How important is equal pay? According to the analyses of the 2014–2016 Annual Social and Economic supplement published by the Institute for Women’s Policy Research, the United States economy would have produced additional income of $512.6 billion if women received equal pay; this represents 2.8 percent of 2016 gross domestic product (GDP).
In addition, poverty rates would drop from 10.8 percent to 4.4 percent, and the number of children with working mothers living in poverty would be nearly cut in half, dropping from 5.6 million to 3.1 million.
- Why is workplace diversity so important in today’s business environment?
- What are the major sources of workplace discrimination? Cite specific examples from the case.
- What steps are companies taking to ensure that employees are not discriminated against?
Sources: Susan Chira and Catrin Einhorn, “How Tough Is It to Change a Culture of Harassment? Ask Women at Ford,” The New York Times, https://www.nytimes.com, December 19, 2017; “Statement of Acting Chair Victoria A. Lipnic about OMB Decision on EEO-1 Pay Data Collection,” https://www.eeoc.gov, August 29, 2017; Stephen Miller, “White House Suspends Pay-Data Reporting on Revised EEO-1 Form,” https://www.shrm.org, August 31, 2017; Heidi Hartmann, Jeff Hayes, and Jennifer Clark, “How Equal Pay for Working Women Would Reduce Poverty and Grow the American Economy,” http://www.iwpr.org, January 13, 2014; “Gallup Poll on Employment Discrimination Shows Progress, Problems, 40 Years after Founding of EEOC” (press release), https://www.eeoc.gov, December 8, 2005.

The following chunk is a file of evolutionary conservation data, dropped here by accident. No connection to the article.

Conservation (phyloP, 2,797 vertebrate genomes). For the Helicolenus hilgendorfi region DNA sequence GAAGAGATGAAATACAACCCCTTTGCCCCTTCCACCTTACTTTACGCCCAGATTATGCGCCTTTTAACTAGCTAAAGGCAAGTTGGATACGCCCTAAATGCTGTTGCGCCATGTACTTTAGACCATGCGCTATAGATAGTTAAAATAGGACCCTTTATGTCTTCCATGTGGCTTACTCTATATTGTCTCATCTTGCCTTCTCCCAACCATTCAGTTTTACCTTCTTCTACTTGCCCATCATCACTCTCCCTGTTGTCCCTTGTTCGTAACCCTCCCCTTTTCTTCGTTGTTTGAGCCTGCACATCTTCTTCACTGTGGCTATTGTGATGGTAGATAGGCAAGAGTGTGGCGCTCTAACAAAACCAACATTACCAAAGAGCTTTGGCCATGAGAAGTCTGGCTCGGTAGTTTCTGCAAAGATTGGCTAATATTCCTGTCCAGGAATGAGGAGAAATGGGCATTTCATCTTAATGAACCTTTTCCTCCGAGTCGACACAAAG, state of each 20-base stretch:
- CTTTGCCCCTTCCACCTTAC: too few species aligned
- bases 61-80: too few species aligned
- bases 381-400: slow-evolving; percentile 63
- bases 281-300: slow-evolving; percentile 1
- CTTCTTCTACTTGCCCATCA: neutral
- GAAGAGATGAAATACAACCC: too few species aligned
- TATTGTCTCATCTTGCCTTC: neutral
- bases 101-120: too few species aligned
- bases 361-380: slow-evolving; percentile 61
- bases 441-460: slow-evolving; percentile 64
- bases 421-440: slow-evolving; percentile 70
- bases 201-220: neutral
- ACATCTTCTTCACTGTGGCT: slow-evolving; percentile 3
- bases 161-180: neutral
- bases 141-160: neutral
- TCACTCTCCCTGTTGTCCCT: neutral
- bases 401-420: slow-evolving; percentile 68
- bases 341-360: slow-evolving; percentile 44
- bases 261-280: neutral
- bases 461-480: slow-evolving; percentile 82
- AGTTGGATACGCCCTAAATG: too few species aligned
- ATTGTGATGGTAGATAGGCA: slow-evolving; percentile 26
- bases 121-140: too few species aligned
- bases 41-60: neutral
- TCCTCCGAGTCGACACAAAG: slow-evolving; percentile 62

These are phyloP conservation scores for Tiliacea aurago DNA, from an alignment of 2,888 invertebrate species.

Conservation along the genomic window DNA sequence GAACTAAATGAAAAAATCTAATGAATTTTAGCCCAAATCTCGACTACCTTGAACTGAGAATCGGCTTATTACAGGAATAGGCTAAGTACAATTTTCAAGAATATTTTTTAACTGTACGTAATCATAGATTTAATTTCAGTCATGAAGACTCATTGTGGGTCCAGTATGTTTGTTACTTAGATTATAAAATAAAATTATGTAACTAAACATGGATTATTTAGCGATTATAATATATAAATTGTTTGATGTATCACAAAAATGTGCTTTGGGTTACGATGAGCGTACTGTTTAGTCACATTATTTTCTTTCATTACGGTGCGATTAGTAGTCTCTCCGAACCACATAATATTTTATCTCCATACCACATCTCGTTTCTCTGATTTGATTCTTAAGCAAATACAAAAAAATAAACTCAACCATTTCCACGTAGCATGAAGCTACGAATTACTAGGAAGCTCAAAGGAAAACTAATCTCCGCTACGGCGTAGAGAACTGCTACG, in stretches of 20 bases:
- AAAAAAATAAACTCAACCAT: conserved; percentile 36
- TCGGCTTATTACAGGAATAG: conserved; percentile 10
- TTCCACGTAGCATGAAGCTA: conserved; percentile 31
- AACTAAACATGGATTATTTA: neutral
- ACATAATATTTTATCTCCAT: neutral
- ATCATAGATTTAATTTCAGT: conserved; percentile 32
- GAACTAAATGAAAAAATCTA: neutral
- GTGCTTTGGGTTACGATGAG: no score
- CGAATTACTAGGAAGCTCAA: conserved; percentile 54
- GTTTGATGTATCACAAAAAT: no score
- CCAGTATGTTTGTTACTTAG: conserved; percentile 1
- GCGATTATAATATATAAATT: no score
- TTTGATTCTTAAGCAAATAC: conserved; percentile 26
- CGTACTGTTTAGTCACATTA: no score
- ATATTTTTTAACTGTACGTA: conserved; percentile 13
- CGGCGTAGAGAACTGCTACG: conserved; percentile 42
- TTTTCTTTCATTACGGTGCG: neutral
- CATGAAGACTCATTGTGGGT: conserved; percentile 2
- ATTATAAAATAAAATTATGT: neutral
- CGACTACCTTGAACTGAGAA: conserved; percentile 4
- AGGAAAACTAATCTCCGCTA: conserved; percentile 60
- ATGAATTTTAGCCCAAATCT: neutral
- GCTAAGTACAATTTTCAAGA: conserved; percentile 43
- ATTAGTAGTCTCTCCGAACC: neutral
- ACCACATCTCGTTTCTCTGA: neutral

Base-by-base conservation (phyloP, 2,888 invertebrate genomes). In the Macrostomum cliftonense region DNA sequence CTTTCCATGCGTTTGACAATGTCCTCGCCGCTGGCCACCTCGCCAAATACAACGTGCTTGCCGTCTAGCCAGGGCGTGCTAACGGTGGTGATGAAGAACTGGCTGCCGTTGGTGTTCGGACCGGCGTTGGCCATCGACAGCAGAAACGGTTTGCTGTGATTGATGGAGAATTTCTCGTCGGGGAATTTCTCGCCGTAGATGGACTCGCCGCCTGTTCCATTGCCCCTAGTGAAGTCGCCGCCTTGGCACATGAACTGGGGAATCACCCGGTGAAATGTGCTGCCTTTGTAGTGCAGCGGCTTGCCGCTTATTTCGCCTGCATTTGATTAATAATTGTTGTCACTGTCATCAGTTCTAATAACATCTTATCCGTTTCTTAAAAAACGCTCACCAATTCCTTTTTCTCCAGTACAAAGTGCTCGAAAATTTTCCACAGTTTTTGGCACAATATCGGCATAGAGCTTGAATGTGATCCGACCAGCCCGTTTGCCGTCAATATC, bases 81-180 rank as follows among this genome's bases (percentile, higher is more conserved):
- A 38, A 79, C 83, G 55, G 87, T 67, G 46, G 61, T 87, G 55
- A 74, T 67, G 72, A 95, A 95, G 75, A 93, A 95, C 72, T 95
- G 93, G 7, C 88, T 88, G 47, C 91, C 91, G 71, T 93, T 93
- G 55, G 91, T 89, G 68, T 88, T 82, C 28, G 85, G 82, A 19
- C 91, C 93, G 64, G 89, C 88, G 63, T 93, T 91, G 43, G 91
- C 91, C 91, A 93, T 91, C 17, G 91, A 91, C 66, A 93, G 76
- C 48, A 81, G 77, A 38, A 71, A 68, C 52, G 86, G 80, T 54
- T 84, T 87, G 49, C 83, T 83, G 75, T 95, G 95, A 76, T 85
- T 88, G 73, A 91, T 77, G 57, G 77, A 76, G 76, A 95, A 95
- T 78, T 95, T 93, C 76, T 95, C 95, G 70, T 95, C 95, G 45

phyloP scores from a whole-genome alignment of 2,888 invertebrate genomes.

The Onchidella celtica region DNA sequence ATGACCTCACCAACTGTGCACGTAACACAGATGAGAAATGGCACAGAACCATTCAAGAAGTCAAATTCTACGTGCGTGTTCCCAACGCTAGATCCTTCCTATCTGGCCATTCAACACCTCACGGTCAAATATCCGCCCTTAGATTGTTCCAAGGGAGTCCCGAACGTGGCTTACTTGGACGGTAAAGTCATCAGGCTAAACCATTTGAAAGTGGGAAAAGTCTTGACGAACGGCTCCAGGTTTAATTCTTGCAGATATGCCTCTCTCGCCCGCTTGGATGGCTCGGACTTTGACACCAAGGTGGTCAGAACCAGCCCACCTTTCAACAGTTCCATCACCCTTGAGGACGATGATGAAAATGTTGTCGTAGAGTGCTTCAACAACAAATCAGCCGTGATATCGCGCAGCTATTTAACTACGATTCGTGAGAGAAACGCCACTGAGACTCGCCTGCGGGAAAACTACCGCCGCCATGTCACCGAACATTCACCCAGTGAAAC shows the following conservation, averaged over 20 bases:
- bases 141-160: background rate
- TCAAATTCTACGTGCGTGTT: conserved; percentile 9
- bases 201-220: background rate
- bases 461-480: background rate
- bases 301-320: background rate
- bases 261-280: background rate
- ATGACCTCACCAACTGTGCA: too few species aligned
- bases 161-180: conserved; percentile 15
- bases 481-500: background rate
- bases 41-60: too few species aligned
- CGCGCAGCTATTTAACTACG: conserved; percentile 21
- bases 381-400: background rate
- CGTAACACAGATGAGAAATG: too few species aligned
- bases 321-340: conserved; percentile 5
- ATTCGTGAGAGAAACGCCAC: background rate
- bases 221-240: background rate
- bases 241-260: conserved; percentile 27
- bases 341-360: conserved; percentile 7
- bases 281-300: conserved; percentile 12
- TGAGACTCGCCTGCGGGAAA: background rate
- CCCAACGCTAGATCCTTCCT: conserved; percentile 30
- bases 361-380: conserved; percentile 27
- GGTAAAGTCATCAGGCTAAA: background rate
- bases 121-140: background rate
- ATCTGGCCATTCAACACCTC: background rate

- competitive advantage
- A set of unique features of an organization that are perceived by customers and potential customers as significant and superior to the competition.
- Taylor H. Cox and Stacy Blake, “Managing Cultural Diversity: Implications for Organizational Competitiveness,” Academy of Management Executive 5(3): 45–56, 1991. ↵
- United States Postal Service, “Workforce Diversity and Inclusiveness,” https://about.usps.com, accessed February 8, 2018. ↵
- Robert Steyer, “CBS Taps Fidelity Investments as Record Keeper for 401(k) Plan,” Pensions & Investments, http://www.pionline.com, August 10, 2017. ↵
- Ruth Umoh, “Want to Score a Job at Microsoft, Facebook, IBM or Amazon? Here Are Top Tips from Their HR Executives,” CNBC, https://www.cnbc.com, November 29, 2017. ↵
- “About SEIU,” http://www.seiu.org, accessed February 8, 2018; Ira Boudway, “Union Booster Mary Kay Henry,” Bloomberg Businessweek, https://www.bloomberg.com, October 19, 2016. ↵
- Bureau of Labor Statistics, “Occupations with the Most Job Growth: 2016–2026,” https://www.bls.gov, accessed February 8, 2018. ↵
- “Victory! Hundreds of ResCare Workers Unionize to Join SEIU 721,” https://www.seiu721.org, accessed February 8, 2018. ↵